Texas Heritage, Fall 1984 Page: 16
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The Trinity River was the source of all commerce and trade in the area. This ferry was the single means of transit across the river for over fifty years. Courtesy of John Middleton
The Wallis family home soon became a principal stopping
place for early travelers in the area, and from the
beginning people saw their futures reflected in the muddy
waters of the Trinity. By 1838, Wallisville was recognized
as a community and was listed on Stephen F.
Austin's map of Texas. The community prospered and
grew as ranchers, farmers, and others associated with the
river commerce moved to the area. An 1842 article in the
Telegraph and Texas Register noted the rapidly growing
population of the Trinity River Valley, "as far as his vision
is extended . . . for several miles above and below
the ferry, [a traveler] noticed a continuing series of large
fields, prettily fenced in and cleared. Here the enterprising
planters are urging forward the labors of husbandry
with extraordinary diligence. A steamboat will soon ply
regularly on this river . . . and it is believed the expense
of hauling cotton to the Trinity, and exporting it to Galveston
will soon be less than the expense of transporting
it to New Orleans."
The population continued to grow during the 1840s and
1850s, and sugar cane was introduced to the area with
great results. The Galveston Daily News in 1849 said,
"we are glad to learn that the planters of the Trinity are
turning their attention to the culture of sugar cane, . . .
as we have never seen any of superior quality."
Wallisville's rival, Anahuac, founded in 1821 as a port
of entry for American colonists into Texas, was also a
prominent town. Located on the northeast bank of Trinity
Bay, Anahuac, along with Wallisville, was a principal
stopping place for all inland and outbound Trinity River
commerce. People on the mainland depended on Trinity
boats for a large amount of their groceries and flour, and
cotton and coal were the main items of transport out. A
survey of trade on the Trinity River in May, 1851,
showed that shipments up the river exceeded the outbound
freight. This heavy river traffic led to petitions to
the Legislature of Texas to construct canals and remove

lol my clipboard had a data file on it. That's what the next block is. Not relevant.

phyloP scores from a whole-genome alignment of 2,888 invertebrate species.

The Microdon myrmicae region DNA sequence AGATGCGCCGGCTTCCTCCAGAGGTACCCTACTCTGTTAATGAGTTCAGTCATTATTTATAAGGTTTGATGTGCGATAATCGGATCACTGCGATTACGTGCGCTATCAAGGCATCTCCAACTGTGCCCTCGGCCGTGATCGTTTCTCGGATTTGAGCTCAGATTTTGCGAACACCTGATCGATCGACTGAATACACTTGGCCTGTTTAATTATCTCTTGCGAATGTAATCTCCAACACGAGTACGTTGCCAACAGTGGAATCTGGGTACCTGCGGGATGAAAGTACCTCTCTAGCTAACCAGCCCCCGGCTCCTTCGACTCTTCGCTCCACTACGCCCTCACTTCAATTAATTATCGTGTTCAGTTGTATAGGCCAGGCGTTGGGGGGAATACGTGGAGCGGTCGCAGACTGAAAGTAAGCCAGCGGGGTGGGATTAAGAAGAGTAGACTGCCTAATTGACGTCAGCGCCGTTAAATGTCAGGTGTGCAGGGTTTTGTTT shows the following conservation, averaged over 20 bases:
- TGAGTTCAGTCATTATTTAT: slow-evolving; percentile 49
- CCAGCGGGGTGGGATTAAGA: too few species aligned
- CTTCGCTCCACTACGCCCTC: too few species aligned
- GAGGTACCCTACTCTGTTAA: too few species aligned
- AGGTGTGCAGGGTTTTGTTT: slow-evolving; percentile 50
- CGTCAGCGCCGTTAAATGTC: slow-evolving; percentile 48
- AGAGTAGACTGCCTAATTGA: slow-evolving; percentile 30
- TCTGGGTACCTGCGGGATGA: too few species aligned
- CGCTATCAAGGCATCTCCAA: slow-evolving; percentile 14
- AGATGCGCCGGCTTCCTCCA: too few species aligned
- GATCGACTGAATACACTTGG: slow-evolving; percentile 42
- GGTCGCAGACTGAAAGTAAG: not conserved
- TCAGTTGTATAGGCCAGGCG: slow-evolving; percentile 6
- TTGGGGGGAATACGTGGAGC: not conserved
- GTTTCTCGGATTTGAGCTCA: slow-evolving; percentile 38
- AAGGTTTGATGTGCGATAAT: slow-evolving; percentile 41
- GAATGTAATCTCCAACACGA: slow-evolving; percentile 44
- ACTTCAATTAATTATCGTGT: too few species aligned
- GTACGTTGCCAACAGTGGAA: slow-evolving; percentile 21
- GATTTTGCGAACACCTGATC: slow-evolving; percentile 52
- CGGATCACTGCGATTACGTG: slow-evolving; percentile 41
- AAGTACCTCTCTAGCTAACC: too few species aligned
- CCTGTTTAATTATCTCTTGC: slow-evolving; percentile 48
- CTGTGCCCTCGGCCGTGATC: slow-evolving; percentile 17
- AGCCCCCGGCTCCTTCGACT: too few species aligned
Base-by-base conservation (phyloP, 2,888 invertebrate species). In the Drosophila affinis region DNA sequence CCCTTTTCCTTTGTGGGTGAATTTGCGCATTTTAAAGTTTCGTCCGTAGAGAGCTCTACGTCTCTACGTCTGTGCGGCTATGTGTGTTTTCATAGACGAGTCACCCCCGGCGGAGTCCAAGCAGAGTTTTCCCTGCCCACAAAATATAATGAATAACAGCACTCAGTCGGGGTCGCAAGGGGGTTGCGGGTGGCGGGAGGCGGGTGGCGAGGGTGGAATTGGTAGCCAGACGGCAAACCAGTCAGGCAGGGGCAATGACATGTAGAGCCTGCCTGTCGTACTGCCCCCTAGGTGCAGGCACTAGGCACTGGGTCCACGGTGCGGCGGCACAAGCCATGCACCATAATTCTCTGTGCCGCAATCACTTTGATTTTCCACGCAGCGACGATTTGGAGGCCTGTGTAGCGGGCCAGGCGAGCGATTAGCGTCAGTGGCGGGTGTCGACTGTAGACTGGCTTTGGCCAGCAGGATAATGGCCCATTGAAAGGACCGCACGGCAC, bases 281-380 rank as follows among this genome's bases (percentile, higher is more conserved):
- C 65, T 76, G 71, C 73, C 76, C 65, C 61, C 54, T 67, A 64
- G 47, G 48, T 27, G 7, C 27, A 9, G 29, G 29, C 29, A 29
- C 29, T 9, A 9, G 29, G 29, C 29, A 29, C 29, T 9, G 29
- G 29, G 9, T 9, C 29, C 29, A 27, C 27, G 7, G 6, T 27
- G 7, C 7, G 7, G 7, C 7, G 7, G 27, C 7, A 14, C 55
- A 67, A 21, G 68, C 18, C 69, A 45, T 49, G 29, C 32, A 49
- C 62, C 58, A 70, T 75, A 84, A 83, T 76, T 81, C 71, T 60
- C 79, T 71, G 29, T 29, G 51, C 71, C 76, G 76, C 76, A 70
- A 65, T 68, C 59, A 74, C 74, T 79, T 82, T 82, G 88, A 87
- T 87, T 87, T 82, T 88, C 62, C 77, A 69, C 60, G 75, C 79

hindrances to navigation. In 1852, Federal Aid in the
amount of $3,000 was used to dredge a channel through
sand bars at the mouth of the Trinity River.
In 1857, a post office was established at Wallisville, and
in 1858, Chambers County was created out of sections
of Liberty and Jefferson Counties. Both Anahuac and
Wallisville wanted to be selected as the county seat,
knowing that the addition of government offices would
be a boon to their economies. Wallisville was selected,
professional people were attracted to the town, and new
industries were established along the river. The Cummings
Export Company was opened, a saw mill that at
its peak cut eighty thousand board feet of lumber a day.
A cotton gin opened, and a sugar refinery processed cane
brought down the river from farms along the Trinity.
Wallisville prospered along the river as the Trinity River
Valley became the passageway of East Texas. But at the
height of the steamship era, a new railroad linked the
valley with the industrial East. The railroad passed to the
north of Wallisville through Liberty, already situated on
important overland trade routes. So far away were these
new tracks from Wallisville, that the town never grew to
its dreams of the future.
In September 1875, a hurricane destroyed many of the
houses and commercial buildings, and a few months
later the county courthouse burned to the ground. Ten
years later, the county built one of the finest two-story
brick courthouses in Texas, at a cost of $6,000. This
building was torn down in 1948 as a result of litigation
involving title to the courthouse square.
A hurricane in 1900 caused considerable damage to
property, but a ferocious storm in 1915 "almost wiped
Wallisville off the map," reported an August 1915 edition
of The Progress. "Water rose to a height of twenty
feet, the highest ever known." Most of the town rode out
the hurricane with John Middleton's relatives at Wallis
Hill, a few miles from the river. The Cummings Export
Company, with over one million board feet of milled and
logged timber, was totally destroyed. Logs which were
gathered in the river waiting to be milled, were driven
like torpedoes by the high winds, and smashed through
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Texas Historical Foundation. Texas Heritage, Fall 1984, periodical, November 1, 1984; Austin, Texas. (texashistory.unt.edu/ark:/67531/metapth45447/m1/16/: accessed June 20, 2018), University of North Texas Libraries, The Portal to Texas History, texashistory.unt.edu; crediting Texas Historical Foundation.